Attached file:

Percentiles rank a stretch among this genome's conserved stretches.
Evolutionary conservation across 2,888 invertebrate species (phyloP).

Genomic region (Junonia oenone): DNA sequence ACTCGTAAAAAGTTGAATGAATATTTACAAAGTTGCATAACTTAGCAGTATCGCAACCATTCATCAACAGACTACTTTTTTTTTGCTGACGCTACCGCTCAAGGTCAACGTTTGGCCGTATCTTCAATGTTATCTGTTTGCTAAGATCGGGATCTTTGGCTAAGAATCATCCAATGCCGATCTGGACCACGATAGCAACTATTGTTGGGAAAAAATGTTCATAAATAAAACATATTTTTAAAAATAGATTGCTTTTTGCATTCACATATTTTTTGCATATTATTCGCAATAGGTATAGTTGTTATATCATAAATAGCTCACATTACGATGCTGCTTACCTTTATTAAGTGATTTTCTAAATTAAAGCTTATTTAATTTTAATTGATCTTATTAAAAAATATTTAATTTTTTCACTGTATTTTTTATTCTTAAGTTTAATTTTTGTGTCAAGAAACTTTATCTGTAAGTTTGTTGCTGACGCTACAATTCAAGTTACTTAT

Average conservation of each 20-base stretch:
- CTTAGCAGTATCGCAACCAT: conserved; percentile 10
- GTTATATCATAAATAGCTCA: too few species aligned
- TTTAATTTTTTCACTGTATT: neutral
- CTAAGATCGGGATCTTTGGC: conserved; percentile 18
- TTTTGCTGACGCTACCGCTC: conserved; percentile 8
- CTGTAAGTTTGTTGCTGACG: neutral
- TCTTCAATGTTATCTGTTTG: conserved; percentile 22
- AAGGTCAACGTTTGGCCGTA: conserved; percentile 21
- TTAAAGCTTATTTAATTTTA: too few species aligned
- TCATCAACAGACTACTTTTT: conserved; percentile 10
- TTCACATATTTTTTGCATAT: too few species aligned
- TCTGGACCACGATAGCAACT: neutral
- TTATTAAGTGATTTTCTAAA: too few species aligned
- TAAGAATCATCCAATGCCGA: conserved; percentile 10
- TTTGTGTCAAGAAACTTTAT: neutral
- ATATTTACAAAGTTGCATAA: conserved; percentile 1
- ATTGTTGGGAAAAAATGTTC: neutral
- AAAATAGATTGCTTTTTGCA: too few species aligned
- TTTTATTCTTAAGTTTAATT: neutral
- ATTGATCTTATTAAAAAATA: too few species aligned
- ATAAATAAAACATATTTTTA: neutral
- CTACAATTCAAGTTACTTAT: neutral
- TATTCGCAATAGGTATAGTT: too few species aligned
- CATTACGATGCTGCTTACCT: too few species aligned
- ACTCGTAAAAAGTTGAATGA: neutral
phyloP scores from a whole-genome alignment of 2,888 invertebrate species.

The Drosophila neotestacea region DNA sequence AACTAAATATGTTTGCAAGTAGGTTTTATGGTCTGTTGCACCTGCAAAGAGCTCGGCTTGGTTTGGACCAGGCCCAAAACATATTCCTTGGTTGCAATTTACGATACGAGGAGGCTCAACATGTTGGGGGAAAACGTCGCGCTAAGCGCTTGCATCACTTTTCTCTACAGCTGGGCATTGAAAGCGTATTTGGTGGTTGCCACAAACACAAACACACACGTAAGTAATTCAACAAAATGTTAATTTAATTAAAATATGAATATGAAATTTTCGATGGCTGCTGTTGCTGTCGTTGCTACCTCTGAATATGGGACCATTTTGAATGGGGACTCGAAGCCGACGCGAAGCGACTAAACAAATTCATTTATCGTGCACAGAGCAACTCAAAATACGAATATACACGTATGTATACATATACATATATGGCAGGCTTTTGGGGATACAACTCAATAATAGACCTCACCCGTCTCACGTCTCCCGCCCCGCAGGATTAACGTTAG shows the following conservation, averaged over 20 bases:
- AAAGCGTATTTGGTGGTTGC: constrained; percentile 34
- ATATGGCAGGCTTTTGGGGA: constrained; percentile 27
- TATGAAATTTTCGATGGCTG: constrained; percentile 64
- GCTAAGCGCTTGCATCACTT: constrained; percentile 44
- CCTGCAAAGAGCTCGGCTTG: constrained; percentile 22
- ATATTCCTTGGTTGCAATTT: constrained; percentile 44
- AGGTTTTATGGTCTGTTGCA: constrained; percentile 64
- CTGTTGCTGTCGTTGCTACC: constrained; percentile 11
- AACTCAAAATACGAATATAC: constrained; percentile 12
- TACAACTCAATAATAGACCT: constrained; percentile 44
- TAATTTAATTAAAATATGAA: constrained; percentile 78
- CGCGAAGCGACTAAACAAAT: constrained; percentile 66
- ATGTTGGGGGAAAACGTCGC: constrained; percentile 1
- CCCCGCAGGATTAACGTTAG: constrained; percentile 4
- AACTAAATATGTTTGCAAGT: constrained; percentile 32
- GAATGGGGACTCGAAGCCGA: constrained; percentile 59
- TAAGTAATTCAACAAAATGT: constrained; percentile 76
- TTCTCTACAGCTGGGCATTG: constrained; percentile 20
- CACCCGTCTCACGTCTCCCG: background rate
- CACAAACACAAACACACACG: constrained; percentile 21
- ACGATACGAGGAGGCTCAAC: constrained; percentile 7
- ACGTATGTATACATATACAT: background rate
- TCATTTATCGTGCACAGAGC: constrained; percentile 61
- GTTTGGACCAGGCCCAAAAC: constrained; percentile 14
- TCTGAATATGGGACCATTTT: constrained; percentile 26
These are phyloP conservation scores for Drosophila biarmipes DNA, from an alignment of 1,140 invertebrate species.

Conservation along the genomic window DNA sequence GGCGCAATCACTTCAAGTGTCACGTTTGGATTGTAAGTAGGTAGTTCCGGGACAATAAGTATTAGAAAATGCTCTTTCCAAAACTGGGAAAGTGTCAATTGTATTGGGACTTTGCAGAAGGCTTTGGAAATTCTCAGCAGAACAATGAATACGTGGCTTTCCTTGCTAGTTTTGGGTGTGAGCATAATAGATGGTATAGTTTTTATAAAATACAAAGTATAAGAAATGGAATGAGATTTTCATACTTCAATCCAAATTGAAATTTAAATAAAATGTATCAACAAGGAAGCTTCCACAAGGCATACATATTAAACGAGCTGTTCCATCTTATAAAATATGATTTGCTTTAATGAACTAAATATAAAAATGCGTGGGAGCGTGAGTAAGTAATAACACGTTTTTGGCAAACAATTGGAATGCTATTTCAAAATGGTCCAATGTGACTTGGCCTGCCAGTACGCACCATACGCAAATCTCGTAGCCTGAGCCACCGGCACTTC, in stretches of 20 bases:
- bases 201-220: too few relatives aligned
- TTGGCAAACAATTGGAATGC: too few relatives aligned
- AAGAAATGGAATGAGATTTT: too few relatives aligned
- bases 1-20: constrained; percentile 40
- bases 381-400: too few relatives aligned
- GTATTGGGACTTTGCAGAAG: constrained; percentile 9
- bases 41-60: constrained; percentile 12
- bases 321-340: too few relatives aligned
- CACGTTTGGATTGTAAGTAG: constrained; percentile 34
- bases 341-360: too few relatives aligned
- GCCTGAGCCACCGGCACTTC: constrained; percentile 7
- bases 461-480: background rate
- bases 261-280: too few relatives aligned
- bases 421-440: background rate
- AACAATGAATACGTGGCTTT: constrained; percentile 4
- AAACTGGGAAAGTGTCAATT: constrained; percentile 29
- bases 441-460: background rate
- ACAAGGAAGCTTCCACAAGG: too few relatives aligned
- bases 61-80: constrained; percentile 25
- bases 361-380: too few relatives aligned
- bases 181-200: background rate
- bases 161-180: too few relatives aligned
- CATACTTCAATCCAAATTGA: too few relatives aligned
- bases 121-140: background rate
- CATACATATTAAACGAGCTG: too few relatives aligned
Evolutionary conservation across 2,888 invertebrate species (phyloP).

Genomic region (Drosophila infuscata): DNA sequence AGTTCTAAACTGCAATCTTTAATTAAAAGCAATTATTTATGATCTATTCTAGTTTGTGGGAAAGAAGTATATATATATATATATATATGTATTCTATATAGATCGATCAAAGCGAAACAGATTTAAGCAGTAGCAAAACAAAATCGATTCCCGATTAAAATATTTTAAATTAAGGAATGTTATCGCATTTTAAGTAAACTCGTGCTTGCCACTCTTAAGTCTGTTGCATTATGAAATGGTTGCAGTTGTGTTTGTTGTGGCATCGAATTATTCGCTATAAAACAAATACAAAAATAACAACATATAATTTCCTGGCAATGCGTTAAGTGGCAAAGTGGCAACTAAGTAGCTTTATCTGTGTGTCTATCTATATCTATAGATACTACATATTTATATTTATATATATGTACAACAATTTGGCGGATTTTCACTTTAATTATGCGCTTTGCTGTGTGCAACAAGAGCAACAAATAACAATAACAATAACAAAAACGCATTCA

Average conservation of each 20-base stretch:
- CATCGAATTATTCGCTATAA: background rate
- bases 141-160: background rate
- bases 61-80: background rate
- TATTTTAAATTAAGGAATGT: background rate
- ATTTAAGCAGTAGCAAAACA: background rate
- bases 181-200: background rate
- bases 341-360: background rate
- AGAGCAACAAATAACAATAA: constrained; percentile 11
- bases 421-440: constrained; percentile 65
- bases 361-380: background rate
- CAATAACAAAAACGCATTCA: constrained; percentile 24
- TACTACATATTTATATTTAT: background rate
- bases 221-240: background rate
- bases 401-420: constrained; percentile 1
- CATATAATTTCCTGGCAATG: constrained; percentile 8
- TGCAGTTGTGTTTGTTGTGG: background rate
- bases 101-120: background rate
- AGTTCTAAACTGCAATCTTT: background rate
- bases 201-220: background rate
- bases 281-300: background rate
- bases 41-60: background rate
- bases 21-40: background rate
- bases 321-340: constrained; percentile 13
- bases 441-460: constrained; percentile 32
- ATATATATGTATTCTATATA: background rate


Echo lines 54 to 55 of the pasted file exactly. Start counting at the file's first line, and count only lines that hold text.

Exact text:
- TCATTTATCGTGCACAGAGC: constrained; percentile 61
- GTTTGGACCAGGCCCAAAAC: constrained; percentile 14